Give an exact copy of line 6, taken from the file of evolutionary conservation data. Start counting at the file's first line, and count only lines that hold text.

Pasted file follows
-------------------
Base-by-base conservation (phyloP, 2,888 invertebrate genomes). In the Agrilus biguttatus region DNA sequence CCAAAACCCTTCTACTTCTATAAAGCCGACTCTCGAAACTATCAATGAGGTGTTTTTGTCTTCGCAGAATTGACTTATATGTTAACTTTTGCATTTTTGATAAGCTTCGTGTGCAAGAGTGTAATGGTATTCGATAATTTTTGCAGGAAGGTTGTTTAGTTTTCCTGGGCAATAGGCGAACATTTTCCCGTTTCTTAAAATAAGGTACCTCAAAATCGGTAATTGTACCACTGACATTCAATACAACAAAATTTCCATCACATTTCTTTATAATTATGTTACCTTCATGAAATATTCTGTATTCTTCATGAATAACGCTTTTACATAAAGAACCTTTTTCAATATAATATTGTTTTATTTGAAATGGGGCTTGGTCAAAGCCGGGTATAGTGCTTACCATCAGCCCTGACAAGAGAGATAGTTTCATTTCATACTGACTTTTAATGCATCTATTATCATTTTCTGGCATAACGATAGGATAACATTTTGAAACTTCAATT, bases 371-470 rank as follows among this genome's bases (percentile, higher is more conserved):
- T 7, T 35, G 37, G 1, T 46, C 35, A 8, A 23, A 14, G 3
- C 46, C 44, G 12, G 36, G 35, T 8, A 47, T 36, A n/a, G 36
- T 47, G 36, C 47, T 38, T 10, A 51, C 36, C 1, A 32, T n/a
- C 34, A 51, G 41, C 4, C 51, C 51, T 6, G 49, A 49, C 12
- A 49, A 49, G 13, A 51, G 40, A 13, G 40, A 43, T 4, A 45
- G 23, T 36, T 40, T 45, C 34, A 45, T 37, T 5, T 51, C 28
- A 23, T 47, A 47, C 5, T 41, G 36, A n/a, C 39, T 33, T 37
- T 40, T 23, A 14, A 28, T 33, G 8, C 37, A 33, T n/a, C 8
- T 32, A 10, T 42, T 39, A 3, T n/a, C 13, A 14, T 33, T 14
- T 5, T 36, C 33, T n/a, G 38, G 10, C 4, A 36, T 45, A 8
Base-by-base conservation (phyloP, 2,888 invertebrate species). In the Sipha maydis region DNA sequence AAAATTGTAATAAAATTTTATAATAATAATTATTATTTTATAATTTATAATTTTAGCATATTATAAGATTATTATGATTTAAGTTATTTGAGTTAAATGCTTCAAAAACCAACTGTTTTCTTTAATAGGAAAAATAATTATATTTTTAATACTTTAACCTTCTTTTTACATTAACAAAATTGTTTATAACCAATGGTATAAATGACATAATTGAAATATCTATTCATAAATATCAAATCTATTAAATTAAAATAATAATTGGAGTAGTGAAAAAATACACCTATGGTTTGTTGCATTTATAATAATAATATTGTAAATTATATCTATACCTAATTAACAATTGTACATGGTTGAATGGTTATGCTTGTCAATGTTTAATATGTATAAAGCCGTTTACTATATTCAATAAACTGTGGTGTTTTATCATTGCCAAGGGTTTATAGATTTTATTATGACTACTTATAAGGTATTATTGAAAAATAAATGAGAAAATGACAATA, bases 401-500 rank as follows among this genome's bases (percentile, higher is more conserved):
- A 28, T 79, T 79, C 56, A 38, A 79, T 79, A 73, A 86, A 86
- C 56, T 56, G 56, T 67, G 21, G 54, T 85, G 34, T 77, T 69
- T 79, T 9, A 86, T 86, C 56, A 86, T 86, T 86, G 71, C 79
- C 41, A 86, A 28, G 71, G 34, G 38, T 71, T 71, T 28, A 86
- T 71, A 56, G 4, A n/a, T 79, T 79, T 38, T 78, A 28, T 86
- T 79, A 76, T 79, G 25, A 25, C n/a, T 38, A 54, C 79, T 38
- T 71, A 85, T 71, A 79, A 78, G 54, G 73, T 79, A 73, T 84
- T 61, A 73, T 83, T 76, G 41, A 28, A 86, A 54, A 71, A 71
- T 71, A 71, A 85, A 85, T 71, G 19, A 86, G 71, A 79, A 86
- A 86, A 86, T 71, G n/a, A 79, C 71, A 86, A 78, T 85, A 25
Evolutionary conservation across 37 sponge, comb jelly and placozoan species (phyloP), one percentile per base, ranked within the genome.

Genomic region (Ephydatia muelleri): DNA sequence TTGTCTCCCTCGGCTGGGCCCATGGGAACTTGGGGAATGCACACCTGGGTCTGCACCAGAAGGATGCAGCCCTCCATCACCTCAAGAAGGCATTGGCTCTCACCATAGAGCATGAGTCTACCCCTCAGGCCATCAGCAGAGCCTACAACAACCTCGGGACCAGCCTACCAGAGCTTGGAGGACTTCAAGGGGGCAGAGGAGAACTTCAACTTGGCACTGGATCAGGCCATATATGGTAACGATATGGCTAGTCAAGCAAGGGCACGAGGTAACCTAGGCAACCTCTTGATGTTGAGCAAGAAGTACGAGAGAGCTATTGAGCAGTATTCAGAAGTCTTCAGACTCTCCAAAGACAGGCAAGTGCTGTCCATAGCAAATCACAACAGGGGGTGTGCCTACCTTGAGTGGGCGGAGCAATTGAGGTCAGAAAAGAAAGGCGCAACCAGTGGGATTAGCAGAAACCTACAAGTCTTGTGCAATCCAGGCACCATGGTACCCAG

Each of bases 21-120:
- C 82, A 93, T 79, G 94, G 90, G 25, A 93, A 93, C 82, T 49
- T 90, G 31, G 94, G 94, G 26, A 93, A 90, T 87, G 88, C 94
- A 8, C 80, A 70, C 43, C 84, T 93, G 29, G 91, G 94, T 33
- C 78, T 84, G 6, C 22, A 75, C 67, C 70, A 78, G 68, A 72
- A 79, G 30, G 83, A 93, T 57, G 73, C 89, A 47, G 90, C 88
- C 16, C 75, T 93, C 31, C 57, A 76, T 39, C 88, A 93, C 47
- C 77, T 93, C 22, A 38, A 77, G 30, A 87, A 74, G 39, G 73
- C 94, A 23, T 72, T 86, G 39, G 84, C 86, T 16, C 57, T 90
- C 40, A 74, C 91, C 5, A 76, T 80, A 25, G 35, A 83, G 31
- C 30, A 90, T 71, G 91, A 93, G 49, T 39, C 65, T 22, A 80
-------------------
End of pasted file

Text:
- A 49, A 49, G 13, A 51, G 40, A 13, G 40, A 43, T 4, A 45